It may be frumpy-looking, but this model from Genus is equipped with an SD card and can play MP3s, podcasts or recorded material from the DAB tuner. Paired with a computer, an SD card reader for that computer (about £15) and a home cinema system, we're talking portable audio files compatible with your home's entertainment system.
If you've got a TV with digital card slots (Panasonic's flat TVs spring to mind) you can even insert that SD card into your TV for playback. Yes, the media cards and formats are always changing, but it does seem as if SD cards are becoming standard to many gadgets at present, meaning swapping media between different appliances has never been easier.
Or cheaper. For just £80 here's the second generation of Genus' Vero DAB radio that not only allows one-touch rewind and pausing of live DAB radio, but also recording straight to the SD card (although, bizarrely, one isn't provided).
The provision of access to a seven-day electronic programme guide (EPG) and a simply designed operating system enables easy browsing (by genre, station or day) and recordings of programmes to be set up to a week in advance - handy if you've got a particular favourite show, but don't want to be tied to live listening.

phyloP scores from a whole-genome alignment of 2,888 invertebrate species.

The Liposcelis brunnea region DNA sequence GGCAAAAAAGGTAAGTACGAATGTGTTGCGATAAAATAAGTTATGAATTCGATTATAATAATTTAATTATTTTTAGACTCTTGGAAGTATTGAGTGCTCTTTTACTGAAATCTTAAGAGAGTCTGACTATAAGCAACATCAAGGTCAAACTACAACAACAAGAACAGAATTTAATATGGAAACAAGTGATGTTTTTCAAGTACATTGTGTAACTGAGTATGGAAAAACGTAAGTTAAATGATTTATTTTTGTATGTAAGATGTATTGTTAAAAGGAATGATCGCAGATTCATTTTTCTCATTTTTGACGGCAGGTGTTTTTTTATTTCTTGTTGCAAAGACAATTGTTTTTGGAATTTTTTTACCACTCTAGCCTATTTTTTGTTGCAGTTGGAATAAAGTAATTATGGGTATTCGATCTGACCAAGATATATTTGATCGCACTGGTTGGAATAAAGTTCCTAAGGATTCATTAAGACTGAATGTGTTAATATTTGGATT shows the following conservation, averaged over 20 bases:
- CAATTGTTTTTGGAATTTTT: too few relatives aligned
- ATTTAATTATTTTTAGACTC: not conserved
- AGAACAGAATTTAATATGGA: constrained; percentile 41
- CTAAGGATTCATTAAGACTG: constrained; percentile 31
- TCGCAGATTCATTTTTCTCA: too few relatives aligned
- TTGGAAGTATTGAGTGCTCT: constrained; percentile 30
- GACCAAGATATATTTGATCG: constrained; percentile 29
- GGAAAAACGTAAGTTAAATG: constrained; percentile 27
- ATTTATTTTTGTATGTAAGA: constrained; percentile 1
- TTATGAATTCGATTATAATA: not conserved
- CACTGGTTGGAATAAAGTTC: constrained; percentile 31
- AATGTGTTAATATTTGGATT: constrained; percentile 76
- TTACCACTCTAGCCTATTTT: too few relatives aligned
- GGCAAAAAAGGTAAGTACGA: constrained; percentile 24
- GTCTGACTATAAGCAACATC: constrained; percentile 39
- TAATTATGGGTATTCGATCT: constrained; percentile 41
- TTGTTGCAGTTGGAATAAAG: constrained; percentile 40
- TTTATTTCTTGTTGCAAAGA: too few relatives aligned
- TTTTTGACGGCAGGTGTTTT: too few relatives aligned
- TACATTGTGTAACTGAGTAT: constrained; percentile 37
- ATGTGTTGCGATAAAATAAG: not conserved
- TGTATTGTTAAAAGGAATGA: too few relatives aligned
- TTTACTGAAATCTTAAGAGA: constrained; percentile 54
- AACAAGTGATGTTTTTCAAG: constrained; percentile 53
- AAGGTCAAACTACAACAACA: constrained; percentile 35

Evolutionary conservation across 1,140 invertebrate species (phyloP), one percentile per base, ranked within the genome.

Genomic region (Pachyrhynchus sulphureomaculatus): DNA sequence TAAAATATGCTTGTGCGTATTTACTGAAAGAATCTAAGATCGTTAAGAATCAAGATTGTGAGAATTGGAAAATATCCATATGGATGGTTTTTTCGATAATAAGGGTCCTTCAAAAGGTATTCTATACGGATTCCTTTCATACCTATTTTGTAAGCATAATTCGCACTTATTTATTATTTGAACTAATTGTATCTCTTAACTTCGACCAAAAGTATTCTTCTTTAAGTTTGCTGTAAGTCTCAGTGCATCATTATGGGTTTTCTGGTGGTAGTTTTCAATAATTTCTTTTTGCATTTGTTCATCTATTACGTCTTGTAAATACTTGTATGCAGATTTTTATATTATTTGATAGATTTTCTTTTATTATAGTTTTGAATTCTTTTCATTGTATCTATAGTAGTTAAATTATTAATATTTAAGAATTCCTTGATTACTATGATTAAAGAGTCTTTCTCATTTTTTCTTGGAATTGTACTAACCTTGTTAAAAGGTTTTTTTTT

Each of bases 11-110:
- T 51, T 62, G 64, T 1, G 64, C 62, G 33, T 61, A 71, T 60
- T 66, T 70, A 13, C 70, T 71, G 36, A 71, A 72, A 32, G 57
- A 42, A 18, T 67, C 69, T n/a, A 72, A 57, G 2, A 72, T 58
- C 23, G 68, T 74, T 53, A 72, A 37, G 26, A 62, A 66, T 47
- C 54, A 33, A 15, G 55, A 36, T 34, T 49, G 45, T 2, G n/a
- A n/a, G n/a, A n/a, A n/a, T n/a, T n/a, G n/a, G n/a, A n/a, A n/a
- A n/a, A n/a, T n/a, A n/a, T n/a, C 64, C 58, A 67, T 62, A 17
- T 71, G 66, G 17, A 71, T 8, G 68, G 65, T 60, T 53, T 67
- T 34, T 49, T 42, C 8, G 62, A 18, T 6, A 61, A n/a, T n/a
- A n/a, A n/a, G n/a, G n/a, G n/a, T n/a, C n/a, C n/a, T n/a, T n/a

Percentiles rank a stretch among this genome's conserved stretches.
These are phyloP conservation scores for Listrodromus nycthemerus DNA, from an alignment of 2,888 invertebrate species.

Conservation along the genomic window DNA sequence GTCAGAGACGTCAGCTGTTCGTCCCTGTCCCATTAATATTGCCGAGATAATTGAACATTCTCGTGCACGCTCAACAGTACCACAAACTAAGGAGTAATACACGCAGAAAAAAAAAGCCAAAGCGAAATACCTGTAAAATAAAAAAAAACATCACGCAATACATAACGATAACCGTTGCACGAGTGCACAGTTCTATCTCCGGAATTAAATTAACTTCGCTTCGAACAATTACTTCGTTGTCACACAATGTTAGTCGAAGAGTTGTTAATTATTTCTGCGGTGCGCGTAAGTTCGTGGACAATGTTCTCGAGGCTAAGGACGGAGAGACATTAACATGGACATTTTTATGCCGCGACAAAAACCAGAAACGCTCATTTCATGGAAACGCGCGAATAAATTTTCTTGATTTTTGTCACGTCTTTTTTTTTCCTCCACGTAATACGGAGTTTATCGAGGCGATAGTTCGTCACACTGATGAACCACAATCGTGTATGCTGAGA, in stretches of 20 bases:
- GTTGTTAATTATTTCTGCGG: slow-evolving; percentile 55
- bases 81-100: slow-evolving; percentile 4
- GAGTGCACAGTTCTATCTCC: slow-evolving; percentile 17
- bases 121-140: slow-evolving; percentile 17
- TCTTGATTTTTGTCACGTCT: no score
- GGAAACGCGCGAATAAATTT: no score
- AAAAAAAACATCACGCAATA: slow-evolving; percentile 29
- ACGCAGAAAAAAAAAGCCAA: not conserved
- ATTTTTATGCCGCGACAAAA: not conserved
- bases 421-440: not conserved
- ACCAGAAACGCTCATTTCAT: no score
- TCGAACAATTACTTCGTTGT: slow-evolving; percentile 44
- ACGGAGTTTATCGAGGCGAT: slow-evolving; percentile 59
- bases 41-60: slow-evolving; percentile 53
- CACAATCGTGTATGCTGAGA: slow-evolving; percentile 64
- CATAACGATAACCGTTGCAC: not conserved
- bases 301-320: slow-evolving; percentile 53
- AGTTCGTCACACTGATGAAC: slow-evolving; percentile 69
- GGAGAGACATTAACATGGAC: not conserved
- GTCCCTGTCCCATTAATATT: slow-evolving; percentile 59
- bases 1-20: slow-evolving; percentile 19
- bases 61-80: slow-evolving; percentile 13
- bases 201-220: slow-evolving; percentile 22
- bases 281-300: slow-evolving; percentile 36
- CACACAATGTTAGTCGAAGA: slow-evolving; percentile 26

Tuning in without delay, the Vero 2's selling point is simplicity, but there's more to it than just easy DAB radio operation. It's also able to connect to a PC via a USB port, but contrary to Genus' website, files cannot be transferred to the unit from a computer - only software updates.
On the downside, we're not that impressed with the clunky design - an odd, oval shape to the unit and an ugly grille over the speakers. Speaking of which, the speakers themselves don't exactly pump out quality sound. But, having said that, switch to 3D mode and the results are more pleasing.
With its optical digital audio output connected to an amplifier, the Vero 2 makes an affordable and versatile DAB tuner that is a great option for the money.